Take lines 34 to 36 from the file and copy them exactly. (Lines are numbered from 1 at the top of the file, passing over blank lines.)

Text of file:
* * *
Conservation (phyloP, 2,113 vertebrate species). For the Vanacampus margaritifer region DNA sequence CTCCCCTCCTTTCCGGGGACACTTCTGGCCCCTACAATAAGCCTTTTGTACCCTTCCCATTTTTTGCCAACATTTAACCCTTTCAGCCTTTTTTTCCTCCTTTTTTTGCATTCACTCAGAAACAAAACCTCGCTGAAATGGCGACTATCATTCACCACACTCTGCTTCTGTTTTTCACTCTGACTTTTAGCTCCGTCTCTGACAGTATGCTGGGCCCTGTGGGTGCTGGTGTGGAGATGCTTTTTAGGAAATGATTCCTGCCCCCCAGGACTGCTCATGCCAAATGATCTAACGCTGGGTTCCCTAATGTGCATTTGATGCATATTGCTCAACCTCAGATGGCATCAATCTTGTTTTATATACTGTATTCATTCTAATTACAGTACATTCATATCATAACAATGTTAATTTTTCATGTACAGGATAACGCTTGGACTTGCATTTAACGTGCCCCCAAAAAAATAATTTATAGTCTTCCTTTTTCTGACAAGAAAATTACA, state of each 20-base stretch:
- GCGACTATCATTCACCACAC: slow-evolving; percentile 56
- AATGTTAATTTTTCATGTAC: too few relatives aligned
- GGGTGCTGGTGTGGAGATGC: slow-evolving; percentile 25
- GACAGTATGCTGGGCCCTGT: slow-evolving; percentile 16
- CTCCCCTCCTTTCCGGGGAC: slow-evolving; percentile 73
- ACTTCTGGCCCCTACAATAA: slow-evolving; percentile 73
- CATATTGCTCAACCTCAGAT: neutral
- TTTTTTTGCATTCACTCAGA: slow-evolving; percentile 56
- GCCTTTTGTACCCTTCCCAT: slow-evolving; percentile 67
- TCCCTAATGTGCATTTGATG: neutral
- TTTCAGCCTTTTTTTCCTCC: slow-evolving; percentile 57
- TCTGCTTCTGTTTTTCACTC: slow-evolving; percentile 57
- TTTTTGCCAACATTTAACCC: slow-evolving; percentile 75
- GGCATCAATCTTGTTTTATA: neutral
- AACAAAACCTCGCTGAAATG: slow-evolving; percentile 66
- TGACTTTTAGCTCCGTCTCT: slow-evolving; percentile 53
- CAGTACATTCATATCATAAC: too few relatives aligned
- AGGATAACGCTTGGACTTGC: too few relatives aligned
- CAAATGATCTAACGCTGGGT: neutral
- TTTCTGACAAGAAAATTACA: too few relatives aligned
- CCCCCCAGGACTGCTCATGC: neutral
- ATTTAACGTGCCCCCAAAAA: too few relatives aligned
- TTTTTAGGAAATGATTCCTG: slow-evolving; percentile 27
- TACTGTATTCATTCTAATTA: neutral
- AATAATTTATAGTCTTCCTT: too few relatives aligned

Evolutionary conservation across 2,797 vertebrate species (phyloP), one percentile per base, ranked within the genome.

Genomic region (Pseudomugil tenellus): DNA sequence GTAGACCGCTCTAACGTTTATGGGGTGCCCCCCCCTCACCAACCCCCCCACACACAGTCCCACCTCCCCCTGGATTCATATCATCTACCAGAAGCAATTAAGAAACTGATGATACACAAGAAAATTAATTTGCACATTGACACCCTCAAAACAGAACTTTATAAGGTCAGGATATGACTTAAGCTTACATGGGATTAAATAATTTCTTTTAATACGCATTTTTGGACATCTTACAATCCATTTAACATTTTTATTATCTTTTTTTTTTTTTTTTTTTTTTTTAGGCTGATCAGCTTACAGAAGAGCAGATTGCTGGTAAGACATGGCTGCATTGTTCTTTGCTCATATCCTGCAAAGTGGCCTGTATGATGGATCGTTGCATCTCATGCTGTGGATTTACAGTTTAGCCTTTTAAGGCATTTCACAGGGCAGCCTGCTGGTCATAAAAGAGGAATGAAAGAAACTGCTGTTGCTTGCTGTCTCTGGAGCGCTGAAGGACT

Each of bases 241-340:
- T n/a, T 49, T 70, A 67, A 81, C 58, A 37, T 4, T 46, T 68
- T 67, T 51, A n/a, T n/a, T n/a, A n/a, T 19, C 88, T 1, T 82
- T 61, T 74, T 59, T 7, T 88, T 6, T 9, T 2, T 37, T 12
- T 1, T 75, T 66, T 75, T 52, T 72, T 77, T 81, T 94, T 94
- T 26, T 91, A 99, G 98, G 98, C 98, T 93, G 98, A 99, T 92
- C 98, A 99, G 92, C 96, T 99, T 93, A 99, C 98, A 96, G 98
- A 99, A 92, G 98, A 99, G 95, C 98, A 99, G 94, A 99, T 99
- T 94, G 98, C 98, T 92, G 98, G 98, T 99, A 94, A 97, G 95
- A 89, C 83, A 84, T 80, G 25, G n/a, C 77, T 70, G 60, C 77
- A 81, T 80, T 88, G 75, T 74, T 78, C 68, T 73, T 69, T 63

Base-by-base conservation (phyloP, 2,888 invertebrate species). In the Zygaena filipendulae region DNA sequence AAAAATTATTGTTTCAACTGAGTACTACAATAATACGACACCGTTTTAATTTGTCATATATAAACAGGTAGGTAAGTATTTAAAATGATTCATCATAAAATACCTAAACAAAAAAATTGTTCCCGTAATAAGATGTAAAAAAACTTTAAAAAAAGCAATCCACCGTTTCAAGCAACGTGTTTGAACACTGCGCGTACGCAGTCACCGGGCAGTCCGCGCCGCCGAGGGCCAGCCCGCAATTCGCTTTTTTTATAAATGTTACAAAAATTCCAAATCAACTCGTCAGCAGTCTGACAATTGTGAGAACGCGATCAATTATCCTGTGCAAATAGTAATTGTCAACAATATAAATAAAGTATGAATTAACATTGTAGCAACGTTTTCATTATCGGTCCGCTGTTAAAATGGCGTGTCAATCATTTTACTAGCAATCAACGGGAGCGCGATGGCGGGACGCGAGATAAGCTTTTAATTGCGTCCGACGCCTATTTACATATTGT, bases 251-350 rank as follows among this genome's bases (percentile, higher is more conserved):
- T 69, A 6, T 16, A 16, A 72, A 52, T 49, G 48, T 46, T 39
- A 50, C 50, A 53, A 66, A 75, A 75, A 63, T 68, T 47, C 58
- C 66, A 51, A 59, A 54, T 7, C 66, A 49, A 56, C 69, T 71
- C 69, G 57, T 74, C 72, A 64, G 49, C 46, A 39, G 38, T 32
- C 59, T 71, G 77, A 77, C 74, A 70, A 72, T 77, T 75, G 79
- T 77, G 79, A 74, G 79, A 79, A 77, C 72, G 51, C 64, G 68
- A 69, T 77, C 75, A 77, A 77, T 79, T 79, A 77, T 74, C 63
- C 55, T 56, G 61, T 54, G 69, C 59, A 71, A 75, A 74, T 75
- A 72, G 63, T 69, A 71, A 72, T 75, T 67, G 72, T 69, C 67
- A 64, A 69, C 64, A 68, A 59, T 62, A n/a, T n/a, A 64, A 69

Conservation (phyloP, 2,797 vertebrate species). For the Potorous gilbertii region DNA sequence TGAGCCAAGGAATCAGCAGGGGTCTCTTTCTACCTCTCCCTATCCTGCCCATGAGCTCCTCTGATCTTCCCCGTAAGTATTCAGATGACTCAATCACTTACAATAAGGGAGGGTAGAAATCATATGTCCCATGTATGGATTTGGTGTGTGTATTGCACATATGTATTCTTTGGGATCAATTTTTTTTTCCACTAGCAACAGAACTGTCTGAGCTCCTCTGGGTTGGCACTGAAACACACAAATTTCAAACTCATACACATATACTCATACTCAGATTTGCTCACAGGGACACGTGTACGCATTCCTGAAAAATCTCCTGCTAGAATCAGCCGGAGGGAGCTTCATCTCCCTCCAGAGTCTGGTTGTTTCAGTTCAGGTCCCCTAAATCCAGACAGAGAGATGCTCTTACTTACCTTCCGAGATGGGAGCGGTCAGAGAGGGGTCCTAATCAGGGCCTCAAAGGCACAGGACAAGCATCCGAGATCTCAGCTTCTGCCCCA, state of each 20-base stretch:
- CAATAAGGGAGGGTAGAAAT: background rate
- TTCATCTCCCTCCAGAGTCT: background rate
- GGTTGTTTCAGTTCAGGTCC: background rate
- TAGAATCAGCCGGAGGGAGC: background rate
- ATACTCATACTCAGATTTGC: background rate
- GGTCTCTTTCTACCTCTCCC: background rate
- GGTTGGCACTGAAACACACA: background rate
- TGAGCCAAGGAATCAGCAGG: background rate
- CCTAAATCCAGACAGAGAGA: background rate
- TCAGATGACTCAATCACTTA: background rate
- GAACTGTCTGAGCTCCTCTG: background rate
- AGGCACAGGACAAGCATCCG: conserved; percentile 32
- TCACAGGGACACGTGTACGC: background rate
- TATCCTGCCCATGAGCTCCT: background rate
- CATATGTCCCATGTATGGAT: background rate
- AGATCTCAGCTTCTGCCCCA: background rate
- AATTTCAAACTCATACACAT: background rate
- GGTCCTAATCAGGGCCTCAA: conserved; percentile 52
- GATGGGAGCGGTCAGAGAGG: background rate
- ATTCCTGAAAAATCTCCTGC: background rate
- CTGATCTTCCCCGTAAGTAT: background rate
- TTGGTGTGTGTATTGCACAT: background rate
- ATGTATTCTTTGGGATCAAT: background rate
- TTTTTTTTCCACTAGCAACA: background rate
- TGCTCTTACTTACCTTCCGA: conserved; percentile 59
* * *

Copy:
- T 26, T 91, A 99, G 98, G 98, C 98, T 93, G 98, A 99, T 92
- C 98, A 99, G 92, C 96, T 99, T 93, A 99, C 98, A 96, G 98
- A 99, A 92, G 98, A 99, G 95, C 98, A 99, G 94, A 99, T 99